On the measurement of early child education and care (ECEC), Canada is excluded from the overall ranking because federal, provincial and territorial governments do not collect, coordinate and report data for ECEC in the same way that most rich countries do. However, based on available data, Canada would be lagging far behind most countries in the rate of participation due to a lack of universal entitlement to affordable, high quality childcare.
In Canada, 54 per cent of children aged 2 to 4 attend centre-based early childhood education and care. But this figure hides substantial variation between the provinces and territories. The enrolment rate ranges from just 34 per cent in Newfoundland to 73 per cent in Quebec.
Thousands of children in Canada start school without the long-term advantages of early learning that could put many on a better path for school and for life. By the start of primary school, vast differences in children’s development already exist.
The global report is part of UNICEF’s first Parenting Month, and the organization’s Early Moments Matter campaign, now in its third year. This initiative is advocating for families by calling for policies that provide all young children with the encouraging atmosphere and stimulating experiences needed for healthy brain development.
Family-friendly policies strengthen the bond between parents and their children, which is critical for the development of families and socially cohesive societies. They reduce family stress, support breastfeeding and have many other social and cognitive benefits for children. UNICEF Canada offers guidance on how Canada can improve their family-friendly policies:
Increase the rate of income of standard parental leave from 55 per cent of average weekly earnings to at least 70 per cent, consistent with the 2000 Maternity Protection Convention;
Decrease the qualifying income to a minimum of $2,000 in insurable income during the qualifying period regardless of the number of hours worked;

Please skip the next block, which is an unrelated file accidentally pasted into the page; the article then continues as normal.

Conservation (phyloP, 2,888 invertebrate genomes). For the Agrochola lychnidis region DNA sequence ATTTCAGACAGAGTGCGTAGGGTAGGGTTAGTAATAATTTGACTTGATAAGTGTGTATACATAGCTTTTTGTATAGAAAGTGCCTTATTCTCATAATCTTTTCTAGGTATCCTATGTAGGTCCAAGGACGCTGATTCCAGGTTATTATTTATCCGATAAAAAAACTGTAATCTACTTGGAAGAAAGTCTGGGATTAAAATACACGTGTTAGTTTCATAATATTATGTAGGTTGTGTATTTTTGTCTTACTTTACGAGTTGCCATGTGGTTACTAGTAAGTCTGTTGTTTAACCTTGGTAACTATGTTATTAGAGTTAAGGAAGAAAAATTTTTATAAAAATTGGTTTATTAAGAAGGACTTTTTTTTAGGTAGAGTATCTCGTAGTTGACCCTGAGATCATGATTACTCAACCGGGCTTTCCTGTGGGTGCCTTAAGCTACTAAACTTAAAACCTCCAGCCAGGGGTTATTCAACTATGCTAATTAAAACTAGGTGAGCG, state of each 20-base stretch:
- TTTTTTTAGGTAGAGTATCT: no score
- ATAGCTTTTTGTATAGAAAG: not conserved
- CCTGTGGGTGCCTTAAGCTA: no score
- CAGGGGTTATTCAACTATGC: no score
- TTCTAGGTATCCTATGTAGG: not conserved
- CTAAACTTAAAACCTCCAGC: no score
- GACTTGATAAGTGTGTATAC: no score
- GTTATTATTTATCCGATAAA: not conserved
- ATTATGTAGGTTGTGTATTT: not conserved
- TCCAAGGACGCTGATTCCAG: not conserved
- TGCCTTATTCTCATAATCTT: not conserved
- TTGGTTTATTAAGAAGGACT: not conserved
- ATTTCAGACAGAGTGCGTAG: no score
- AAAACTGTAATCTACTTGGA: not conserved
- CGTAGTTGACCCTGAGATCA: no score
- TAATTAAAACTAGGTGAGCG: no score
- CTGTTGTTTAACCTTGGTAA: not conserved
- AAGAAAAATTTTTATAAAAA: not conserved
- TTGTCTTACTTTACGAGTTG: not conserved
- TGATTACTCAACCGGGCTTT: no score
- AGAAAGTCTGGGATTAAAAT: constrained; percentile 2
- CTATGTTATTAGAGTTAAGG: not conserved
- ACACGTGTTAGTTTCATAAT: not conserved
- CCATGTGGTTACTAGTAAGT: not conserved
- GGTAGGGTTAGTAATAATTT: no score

Extend attachment benefits to parents of adopted children;
Provide for a reserve of leave time that can be taken up until the child is five;
To guarantee high-quality early learning and child care for all children who need it, every jurisdiction should invest 6 per cent of their budgets for children under 6, who represent 6 per cent of the population;
Ensure that First Nations, Métis and Inuit children have equitable access to early childcare and education and their parents to parental leave and breastfeeding support. Indigenous children have the right to equal access to services that are culturally appropriate;
Coordinate data collection and reporting across federal, provincial and territorial governments to see how Canada’s investments and services for young children compare to peer countries.
Notes to Editors:
The report uses 2016 data from the OECD and Eurostat to highlight the availability of paid leave for mothers and fathers at full-rate equivalent, and childcare enrollment for children under 3 and aged between 3 and school age.
About UNICEF Canada’s One Youth
From 25th to 1st place, UNICEF Canada’s One Youth is working to make Canada the best place in the world to grow up in. As the global UN agency for kids, UNICEF has worked to improve conditions for every child around the world for more than 70 years, and has saved more children’s lives than any other humanitarian organization. UNICEF Canada’s One Youth brings that work to Canada, by building the new gold standard for measuring child well-being, and developing and testing innovative solutions to the challenges they face. We are calling on Canadians to take action and do better for children and youth.